Students protest climate injustice


Charles Gorrivan

Friends students joined some 200,000 New Yorkers to demand climate reform in downtown Manhattan.

Charles Gorrivan, Editor-in-Chief

 Four million people across 150 countries  marched to demand that government officials take more aggressive initiative on climate change on September 20th. Of these protesters, 70 students from Friends Seminary demonstrated support with handmade signs, and by missing their last two classes. The Upper School allowed seventh through twelfth graders to attend the protests while counting it as an excused absence. The excusal from classes was in line with New York’s Department of Education. 

Fed up with inaction on climate change, Amanda Carmen 21’ felt inspired to join the protests. “It’s a really important issue young people care about,” she said. “We aren’t putting up with inaction anymore.” 

Friends students joined some 150,000 to 250,000 like-minded New Yorkers, who, frustrated with rising sea levels, melting glaciers, and heat levels, met at Foley Square to march.

 The protest had the spirit of a carnival – marchers danced and banged drums, chanting messages like “hey hey, ho ho, climate change has got to go.” People were clad in everything from penguin costumes to work clothes, often with face or body paint. Many also hoisted up creative signs with messages like “If the world was cool we would be in school,” or “what I stand on is what I stand for, ” among other slogans and satirical images. Age varied among protesters, with some holding their parent’s hands and others cane. Meanwhile, food trucks took advantage of the day to sell merchandise, snacks, or water to dehydrated demonstrators.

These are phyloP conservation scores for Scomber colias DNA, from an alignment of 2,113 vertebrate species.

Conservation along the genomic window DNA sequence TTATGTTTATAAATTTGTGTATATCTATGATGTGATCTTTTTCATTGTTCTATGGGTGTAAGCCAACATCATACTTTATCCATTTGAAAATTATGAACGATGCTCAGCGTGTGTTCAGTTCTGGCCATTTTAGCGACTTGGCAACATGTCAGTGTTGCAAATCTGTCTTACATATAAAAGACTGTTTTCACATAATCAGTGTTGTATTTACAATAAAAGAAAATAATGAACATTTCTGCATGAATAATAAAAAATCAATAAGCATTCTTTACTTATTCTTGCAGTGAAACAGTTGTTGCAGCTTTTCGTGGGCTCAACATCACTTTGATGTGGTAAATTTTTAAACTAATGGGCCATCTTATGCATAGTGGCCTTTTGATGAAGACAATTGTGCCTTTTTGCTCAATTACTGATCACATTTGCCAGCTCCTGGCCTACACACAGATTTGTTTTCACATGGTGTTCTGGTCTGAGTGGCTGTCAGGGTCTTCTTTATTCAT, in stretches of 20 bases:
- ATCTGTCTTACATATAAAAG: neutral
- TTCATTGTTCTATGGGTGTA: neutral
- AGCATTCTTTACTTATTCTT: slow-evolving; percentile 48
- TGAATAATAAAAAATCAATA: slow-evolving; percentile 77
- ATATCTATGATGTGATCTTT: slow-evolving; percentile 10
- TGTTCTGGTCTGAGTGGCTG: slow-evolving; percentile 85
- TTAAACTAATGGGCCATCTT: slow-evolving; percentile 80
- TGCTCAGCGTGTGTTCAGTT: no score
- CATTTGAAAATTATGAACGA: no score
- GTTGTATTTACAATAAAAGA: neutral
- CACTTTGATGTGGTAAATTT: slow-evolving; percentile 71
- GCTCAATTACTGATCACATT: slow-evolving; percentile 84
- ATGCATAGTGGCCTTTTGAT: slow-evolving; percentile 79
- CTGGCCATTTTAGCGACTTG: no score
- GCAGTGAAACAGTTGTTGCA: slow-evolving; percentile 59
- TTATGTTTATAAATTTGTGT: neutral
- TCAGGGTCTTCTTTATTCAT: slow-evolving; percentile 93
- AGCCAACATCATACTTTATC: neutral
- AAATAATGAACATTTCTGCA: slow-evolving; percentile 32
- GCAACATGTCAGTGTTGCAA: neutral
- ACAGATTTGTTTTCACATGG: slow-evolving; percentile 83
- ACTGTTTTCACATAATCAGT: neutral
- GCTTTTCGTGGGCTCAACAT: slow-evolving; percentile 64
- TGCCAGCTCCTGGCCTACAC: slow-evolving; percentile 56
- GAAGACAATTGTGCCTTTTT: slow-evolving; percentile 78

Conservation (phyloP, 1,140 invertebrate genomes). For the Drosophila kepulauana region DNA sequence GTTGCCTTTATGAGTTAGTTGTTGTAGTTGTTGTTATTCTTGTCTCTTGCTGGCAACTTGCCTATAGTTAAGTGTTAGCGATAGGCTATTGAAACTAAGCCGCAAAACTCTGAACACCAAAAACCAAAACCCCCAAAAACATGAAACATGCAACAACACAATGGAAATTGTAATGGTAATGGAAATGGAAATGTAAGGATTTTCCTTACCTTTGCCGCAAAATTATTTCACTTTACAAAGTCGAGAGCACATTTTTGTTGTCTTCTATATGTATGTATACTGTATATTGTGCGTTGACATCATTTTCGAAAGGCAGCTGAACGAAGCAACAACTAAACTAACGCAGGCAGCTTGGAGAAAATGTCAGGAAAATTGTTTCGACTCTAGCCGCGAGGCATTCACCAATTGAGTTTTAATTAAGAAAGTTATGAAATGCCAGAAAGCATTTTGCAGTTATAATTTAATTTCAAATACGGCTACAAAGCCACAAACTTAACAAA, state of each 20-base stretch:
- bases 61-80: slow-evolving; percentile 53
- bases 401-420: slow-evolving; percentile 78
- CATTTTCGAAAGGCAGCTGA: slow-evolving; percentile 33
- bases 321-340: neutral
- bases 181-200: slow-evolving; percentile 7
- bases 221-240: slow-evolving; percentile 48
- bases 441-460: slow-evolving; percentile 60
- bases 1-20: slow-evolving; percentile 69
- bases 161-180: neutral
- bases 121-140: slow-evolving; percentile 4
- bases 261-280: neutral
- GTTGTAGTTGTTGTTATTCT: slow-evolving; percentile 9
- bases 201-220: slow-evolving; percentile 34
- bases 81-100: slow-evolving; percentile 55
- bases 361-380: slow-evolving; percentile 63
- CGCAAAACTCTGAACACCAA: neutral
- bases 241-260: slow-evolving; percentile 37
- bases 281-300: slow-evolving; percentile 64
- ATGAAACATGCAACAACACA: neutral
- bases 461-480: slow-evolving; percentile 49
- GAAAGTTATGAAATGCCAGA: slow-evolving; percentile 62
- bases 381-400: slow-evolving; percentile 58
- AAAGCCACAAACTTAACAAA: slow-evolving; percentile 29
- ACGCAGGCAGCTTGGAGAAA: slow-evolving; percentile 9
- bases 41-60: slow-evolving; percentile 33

After the crowd shouted and danced their way to Battery Park, they crammed together to hear climate activists, including Swedish 16-year-old Greta Thunberg, in Battery Park. Thunberg has quickly risen to become the face of the movement, attracting attention after her decision to boycott school every Friday. Instead of going to classes, she spent the day sitting outside the Swedish Parliament. Her rationale being, “Why study for a future that is being taken away from us?” Thunberg’s commitment has inspired a wave of young people to dedicate to the fight on climate change. Unwilling to travel by plane, Thunberg arrived in New York after two weeks on a zero-emission, 60 foot, carbon-neutral racing yacht. 

In her speech, Thunberg addressed the leaders controlling climate policy. “Change is coming whether they like it or not,” she said. “Do you think they hear us?” To join Thunberg on stage were performers Jaden Smith and his sister, Willow Smith. The duo performed a high energy set, with Jaden saying “We gotta leave the old world behind for our children.”

The day was important to students in the Friends community. June Harkrider 21’ said that hearing Greta’s commitment led her to believe that that “now is the most important time for us, particularly young people, to recognize that climate change is the most important issue impacting everyone right now.”

Megan Koenigsberg 20’ said that she hoped greater climate reform could come out of the demonstrations. 

“It is reassuring that so many care enough about climate change to get into the streets,” Koenigsberg said. “With so little actually happening on a federal level, it is nice to feel like we did something. Maybe we can channel our momentum into some real change”